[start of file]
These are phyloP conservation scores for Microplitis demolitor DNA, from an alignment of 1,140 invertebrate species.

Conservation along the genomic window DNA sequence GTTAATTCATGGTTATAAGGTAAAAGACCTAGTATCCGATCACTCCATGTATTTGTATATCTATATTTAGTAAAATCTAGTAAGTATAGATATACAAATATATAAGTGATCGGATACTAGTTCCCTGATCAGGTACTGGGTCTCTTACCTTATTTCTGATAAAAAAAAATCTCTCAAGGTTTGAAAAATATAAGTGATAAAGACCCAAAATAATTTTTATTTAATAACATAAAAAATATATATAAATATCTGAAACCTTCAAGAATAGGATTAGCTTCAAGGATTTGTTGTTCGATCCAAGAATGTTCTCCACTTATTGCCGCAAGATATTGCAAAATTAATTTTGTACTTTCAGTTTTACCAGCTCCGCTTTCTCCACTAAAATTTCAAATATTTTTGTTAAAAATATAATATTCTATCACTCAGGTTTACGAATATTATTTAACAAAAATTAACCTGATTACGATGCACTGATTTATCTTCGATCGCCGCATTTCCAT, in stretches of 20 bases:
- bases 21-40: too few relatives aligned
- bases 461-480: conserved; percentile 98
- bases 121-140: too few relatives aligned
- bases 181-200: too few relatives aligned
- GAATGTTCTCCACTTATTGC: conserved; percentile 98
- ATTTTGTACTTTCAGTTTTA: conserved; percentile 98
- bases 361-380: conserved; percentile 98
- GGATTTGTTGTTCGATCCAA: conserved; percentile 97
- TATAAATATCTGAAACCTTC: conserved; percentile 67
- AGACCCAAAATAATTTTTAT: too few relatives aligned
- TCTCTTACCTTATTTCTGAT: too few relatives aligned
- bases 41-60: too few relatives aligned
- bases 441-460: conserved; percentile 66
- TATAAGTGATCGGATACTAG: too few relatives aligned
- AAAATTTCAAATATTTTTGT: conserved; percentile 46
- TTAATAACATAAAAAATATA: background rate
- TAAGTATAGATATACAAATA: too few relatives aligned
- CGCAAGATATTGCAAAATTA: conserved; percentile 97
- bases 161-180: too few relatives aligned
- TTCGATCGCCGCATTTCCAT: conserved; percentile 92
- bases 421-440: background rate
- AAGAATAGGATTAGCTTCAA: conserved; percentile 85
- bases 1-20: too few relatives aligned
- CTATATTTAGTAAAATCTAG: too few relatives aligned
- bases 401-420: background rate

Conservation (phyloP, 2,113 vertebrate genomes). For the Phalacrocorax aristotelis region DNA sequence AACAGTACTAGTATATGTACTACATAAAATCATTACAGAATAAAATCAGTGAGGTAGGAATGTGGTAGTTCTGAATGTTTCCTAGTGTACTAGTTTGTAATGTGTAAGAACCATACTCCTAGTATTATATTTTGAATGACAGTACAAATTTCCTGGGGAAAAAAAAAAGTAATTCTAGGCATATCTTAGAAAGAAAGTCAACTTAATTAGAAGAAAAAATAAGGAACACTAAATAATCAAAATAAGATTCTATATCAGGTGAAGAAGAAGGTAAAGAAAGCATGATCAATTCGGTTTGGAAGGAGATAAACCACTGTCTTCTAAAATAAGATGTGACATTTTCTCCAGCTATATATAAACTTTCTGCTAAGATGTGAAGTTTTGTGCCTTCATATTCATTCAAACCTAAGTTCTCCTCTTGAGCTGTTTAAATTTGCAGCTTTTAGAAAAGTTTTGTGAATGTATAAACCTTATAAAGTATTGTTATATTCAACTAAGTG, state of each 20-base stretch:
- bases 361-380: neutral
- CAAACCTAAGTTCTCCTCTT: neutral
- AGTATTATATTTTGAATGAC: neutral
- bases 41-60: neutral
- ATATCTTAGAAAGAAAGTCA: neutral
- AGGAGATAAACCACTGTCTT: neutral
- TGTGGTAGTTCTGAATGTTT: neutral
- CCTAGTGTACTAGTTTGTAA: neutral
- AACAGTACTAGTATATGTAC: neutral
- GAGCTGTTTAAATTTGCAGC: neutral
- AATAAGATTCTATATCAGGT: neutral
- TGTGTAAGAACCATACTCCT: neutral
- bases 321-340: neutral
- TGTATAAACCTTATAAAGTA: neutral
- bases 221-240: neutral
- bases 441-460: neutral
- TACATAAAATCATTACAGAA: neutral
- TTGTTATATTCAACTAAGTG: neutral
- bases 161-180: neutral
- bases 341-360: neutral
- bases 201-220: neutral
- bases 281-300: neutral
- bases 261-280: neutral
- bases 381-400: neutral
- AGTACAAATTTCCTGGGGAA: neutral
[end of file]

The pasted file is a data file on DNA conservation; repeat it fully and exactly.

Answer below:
These are phyloP conservation scores for Microplitis demolitor DNA, from an alignment of 1,140 invertebrate species.

Conservation along the genomic window DNA sequence GTTAATTCATGGTTATAAGGTAAAAGACCTAGTATCCGATCACTCCATGTATTTGTATATCTATATTTAGTAAAATCTAGTAAGTATAGATATACAAATATATAAGTGATCGGATACTAGTTCCCTGATCAGGTACTGGGTCTCTTACCTTATTTCTGATAAAAAAAAATCTCTCAAGGTTTGAAAAATATAAGTGATAAAGACCCAAAATAATTTTTATTTAATAACATAAAAAATATATATAAATATCTGAAACCTTCAAGAATAGGATTAGCTTCAAGGATTTGTTGTTCGATCCAAGAATGTTCTCCACTTATTGCCGCAAGATATTGCAAAATTAATTTTGTACTTTCAGTTTTACCAGCTCCGCTTTCTCCACTAAAATTTCAAATATTTTTGTTAAAAATATAATATTCTATCACTCAGGTTTACGAATATTATTTAACAAAAATTAACCTGATTACGATGCACTGATTTATCTTCGATCGCCGCATTTCCAT, in stretches of 20 bases:
- bases 21-40: too few relatives aligned
- bases 461-480: conserved; percentile 98
- bases 121-140: too few relatives aligned
- bases 181-200: too few relatives aligned
- GAATGTTCTCCACTTATTGC: conserved; percentile 98
- ATTTTGTACTTTCAGTTTTA: conserved; percentile 98
- bases 361-380: conserved; percentile 98
- GGATTTGTTGTTCGATCCAA: conserved; percentile 97
- TATAAATATCTGAAACCTTC: conserved; percentile 67
- AGACCCAAAATAATTTTTAT: too few relatives aligned
- TCTCTTACCTTATTTCTGAT: too few relatives aligned
- bases 41-60: too few relatives aligned
- bases 441-460: conserved; percentile 66
- TATAAGTGATCGGATACTAG: too few relatives aligned
- AAAATTTCAAATATTTTTGT: conserved; percentile 46
- TTAATAACATAAAAAATATA: background rate
- TAAGTATAGATATACAAATA: too few relatives aligned
- CGCAAGATATTGCAAAATTA: conserved; percentile 97
- bases 161-180: too few relatives aligned
- TTCGATCGCCGCATTTCCAT: conserved; percentile 92
- bases 421-440: background rate
- AAGAATAGGATTAGCTTCAA: conserved; percentile 85
- bases 1-20: too few relatives aligned
- CTATATTTAGTAAAATCTAG: too few relatives aligned
- bases 401-420: background rate

Conservation (phyloP, 2,113 vertebrate genomes). For the Phalacrocorax aristotelis region DNA sequence AACAGTACTAGTATATGTACTACATAAAATCATTACAGAATAAAATCAGTGAGGTAGGAATGTGGTAGTTCTGAATGTTTCCTAGTGTACTAGTTTGTAATGTGTAAGAACCATACTCCTAGTATTATATTTTGAATGACAGTACAAATTTCCTGGGGAAAAAAAAAAGTAATTCTAGGCATATCTTAGAAAGAAAGTCAACTTAATTAGAAGAAAAAATAAGGAACACTAAATAATCAAAATAAGATTCTATATCAGGTGAAGAAGAAGGTAAAGAAAGCATGATCAATTCGGTTTGGAAGGAGATAAACCACTGTCTTCTAAAATAAGATGTGACATTTTCTCCAGCTATATATAAACTTTCTGCTAAGATGTGAAGTTTTGTGCCTTCATATTCATTCAAACCTAAGTTCTCCTCTTGAGCTGTTTAAATTTGCAGCTTTTAGAAAAGTTTTGTGAATGTATAAACCTTATAAAGTATTGTTATATTCAACTAAGTG, state of each 20-base stretch:
- bases 361-380: neutral
- CAAACCTAAGTTCTCCTCTT: neutral
- AGTATTATATTTTGAATGAC: neutral
- bases 41-60: neutral
- ATATCTTAGAAAGAAAGTCA: neutral
- AGGAGATAAACCACTGTCTT: neutral
- TGTGGTAGTTCTGAATGTTT: neutral
- CCTAGTGTACTAGTTTGTAA: neutral
- AACAGTACTAGTATATGTAC: neutral
- GAGCTGTTTAAATTTGCAGC: neutral
- AATAAGATTCTATATCAGGT: neutral
- TGTGTAAGAACCATACTCCT: neutral
- bases 321-340: neutral
- TGTATAAACCTTATAAAGTA: neutral
- bases 221-240: neutral
- bases 441-460: neutral
- TACATAAAATCATTACAGAA: neutral
- TTGTTATATTCAACTAAGTG: neutral
- bases 161-180: neutral
- bases 341-360: neutral
- bases 201-220: neutral
- bases 281-300: neutral
- bases 261-280: neutral
- bases 381-400: neutral
- AGTACAAATTTCCTGGGGAA: neutral